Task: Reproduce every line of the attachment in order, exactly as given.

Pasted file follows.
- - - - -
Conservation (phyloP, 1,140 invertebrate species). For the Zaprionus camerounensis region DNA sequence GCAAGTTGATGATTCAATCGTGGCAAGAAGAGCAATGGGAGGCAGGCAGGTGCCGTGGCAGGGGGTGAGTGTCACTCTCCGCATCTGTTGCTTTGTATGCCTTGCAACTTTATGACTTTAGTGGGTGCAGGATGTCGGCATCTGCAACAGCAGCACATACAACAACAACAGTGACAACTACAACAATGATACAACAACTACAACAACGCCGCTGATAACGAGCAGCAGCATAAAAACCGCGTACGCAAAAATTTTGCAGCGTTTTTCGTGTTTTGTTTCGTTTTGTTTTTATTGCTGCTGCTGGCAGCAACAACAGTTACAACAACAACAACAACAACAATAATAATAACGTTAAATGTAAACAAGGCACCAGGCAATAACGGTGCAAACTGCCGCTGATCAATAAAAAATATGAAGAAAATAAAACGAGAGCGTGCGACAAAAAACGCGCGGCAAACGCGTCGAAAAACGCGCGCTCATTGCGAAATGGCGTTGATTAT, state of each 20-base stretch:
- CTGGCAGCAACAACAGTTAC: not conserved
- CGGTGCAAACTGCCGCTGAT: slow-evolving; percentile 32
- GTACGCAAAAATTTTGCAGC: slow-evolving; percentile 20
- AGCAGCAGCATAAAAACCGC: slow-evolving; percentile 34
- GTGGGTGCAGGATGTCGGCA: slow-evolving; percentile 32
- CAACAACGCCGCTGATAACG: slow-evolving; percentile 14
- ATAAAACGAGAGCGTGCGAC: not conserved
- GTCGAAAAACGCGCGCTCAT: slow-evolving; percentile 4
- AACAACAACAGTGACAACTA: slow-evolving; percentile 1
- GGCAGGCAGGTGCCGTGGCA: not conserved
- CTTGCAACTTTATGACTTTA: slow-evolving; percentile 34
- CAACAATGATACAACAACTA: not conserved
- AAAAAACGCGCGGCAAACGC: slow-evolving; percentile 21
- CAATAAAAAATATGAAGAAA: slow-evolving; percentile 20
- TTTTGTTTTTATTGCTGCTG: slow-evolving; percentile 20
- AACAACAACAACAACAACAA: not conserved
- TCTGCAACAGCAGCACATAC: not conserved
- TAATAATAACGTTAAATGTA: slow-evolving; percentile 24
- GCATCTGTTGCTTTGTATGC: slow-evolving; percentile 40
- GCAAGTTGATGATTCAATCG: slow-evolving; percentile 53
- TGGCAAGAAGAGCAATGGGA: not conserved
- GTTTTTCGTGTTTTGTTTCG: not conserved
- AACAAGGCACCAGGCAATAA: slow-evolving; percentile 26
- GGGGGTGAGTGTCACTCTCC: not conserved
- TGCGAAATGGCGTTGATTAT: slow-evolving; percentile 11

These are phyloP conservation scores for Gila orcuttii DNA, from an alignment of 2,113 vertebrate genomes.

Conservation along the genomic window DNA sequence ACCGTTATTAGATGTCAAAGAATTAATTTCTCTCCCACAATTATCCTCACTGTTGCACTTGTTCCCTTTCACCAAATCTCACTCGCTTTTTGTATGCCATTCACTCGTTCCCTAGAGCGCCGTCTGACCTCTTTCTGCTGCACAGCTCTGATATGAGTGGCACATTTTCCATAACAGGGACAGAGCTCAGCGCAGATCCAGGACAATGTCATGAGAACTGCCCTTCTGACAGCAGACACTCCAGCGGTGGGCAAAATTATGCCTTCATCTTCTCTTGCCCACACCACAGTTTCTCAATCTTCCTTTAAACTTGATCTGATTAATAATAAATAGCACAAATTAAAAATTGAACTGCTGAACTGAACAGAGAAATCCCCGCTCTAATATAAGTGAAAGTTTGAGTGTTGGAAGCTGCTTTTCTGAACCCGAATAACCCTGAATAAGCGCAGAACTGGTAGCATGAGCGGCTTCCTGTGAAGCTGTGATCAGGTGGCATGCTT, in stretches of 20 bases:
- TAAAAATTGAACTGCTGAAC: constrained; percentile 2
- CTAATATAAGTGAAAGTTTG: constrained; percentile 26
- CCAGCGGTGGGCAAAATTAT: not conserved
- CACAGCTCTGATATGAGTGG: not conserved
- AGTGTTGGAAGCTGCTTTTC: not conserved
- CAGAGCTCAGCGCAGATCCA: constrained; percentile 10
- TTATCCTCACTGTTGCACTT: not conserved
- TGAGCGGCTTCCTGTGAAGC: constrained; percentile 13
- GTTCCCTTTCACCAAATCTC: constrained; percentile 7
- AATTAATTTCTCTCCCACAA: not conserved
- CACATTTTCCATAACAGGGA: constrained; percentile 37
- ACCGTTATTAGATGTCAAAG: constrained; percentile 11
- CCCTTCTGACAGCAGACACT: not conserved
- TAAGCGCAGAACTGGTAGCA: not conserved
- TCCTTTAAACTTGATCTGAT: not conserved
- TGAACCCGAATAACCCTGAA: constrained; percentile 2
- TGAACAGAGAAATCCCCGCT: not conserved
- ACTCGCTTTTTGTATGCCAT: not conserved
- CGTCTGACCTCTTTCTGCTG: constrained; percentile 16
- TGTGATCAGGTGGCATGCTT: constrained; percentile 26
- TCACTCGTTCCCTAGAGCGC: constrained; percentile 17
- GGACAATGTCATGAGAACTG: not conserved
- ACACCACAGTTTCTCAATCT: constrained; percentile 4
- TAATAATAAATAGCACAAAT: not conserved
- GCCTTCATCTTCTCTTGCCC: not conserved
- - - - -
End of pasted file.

Conservation (phyloP, 1,140 invertebrate species). For the Zaprionus camerounensis region DNA sequence GCAAGTTGATGATTCAATCGTGGCAAGAAGAGCAATGGGAGGCAGGCAGGTGCCGTGGCAGGGGGTGAGTGTCACTCTCCGCATCTGTTGCTTTGTATGCCTTGCAACTTTATGACTTTAGTGGGTGCAGGATGTCGGCATCTGCAACAGCAGCACATACAACAACAACAGTGACAACTACAACAATGATACAACAACTACAACAACGCCGCTGATAACGAGCAGCAGCATAAAAACCGCGTACGCAAAAATTTTGCAGCGTTTTTCGTGTTTTGTTTCGTTTTGTTTTTATTGCTGCTGCTGGCAGCAACAACAGTTACAACAACAACAACAACAACAATAATAATAACGTTAAATGTAAACAAGGCACCAGGCAATAACGGTGCAAACTGCCGCTGATCAATAAAAAATATGAAGAAAATAAAACGAGAGCGTGCGACAAAAAACGCGCGGCAAACGCGTCGAAAAACGCGCGCTCATTGCGAAATGGCGTTGATTAT, state of each 20-base stretch:
- CTGGCAGCAACAACAGTTAC: not conserved
- CGGTGCAAACTGCCGCTGAT: slow-evolving; percentile 32
- GTACGCAAAAATTTTGCAGC: slow-evolving; percentile 20
- AGCAGCAGCATAAAAACCGC: slow-evolving; percentile 34
- GTGGGTGCAGGATGTCGGCA: slow-evolving; percentile 32
- CAACAACGCCGCTGATAACG: slow-evolving; percentile 14
- ATAAAACGAGAGCGTGCGAC: not conserved
- GTCGAAAAACGCGCGCTCAT: slow-evolving; percentile 4
- AACAACAACAGTGACAACTA: slow-evolving; percentile 1
- GGCAGGCAGGTGCCGTGGCA: not conserved
- CTTGCAACTTTATGACTTTA: slow-evolving; percentile 34
- CAACAATGATACAACAACTA: not conserved
- AAAAAACGCGCGGCAAACGC: slow-evolving; percentile 21
- CAATAAAAAATATGAAGAAA: slow-evolving; percentile 20
- TTTTGTTTTTATTGCTGCTG: slow-evolving; percentile 20
- AACAACAACAACAACAACAA: not conserved
- TCTGCAACAGCAGCACATAC: not conserved
- TAATAATAACGTTAAATGTA: slow-evolving; percentile 24
- GCATCTGTTGCTTTGTATGC: slow-evolving; percentile 40
- GCAAGTTGATGATTCAATCG: slow-evolving; percentile 53
- TGGCAAGAAGAGCAATGGGA: not conserved
- GTTTTTCGTGTTTTGTTTCG: not conserved
- AACAAGGCACCAGGCAATAA: slow-evolving; percentile 26
- GGGGGTGAGTGTCACTCTCC: not conserved
- TGCGAAATGGCGTTGATTAT: slow-evolving; percentile 11

These are phyloP conservation scores for Gila orcuttii DNA, from an alignment of 2,113 vertebrate genomes.

Conservation along the genomic window DNA sequence ACCGTTATTAGATGTCAAAGAATTAATTTCTCTCCCACAATTATCCTCACTGTTGCACTTGTTCCCTTTCACCAAATCTCACTCGCTTTTTGTATGCCATTCACTCGTTCCCTAGAGCGCCGTCTGACCTCTTTCTGCTGCACAGCTCTGATATGAGTGGCACATTTTCCATAACAGGGACAGAGCTCAGCGCAGATCCAGGACAATGTCATGAGAACTGCCCTTCTGACAGCAGACACTCCAGCGGTGGGCAAAATTATGCCTTCATCTTCTCTTGCCCACACCACAGTTTCTCAATCTTCCTTTAAACTTGATCTGATTAATAATAAATAGCACAAATTAAAAATTGAACTGCTGAACTGAACAGAGAAATCCCCGCTCTAATATAAGTGAAAGTTTGAGTGTTGGAAGCTGCTTTTCTGAACCCGAATAACCCTGAATAAGCGCAGAACTGGTAGCATGAGCGGCTTCCTGTGAAGCTGTGATCAGGTGGCATGCTT, in stretches of 20 bases:
- TAAAAATTGAACTGCTGAAC: constrained; percentile 2
- CTAATATAAGTGAAAGTTTG: constrained; percentile 26
- CCAGCGGTGGGCAAAATTAT: not conserved
- CACAGCTCTGATATGAGTGG: not conserved
- AGTGTTGGAAGCTGCTTTTC: not conserved
- CAGAGCTCAGCGCAGATCCA: constrained; percentile 10
- TTATCCTCACTGTTGCACTT: not conserved
- TGAGCGGCTTCCTGTGAAGC: constrained; percentile 13
- GTTCCCTTTCACCAAATCTC: constrained; percentile 7
- AATTAATTTCTCTCCCACAA: not conserved
- CACATTTTCCATAACAGGGA: constrained; percentile 37
- ACCGTTATTAGATGTCAAAG: constrained; percentile 11
- CCCTTCTGACAGCAGACACT: not conserved
- TAAGCGCAGAACTGGTAGCA: not conserved
- TCCTTTAAACTTGATCTGAT: not conserved
- TGAACCCGAATAACCCTGAA: constrained; percentile 2
- TGAACAGAGAAATCCCCGCT: not conserved
- ACTCGCTTTTTGTATGCCAT: not conserved
- CGTCTGACCTCTTTCTGCTG: constrained; percentile 16
- TGTGATCAGGTGGCATGCTT: constrained; percentile 26
- TCACTCGTTCCCTAGAGCGC: constrained; percentile 17
- GGACAATGTCATGAGAACTG: not conserved
- ACACCACAGTTTCTCAATCT: constrained; percentile 4
- TAATAATAAATAGCACAAAT: not conserved
- GCCTTCATCTTCTCTTGCCC: not conserved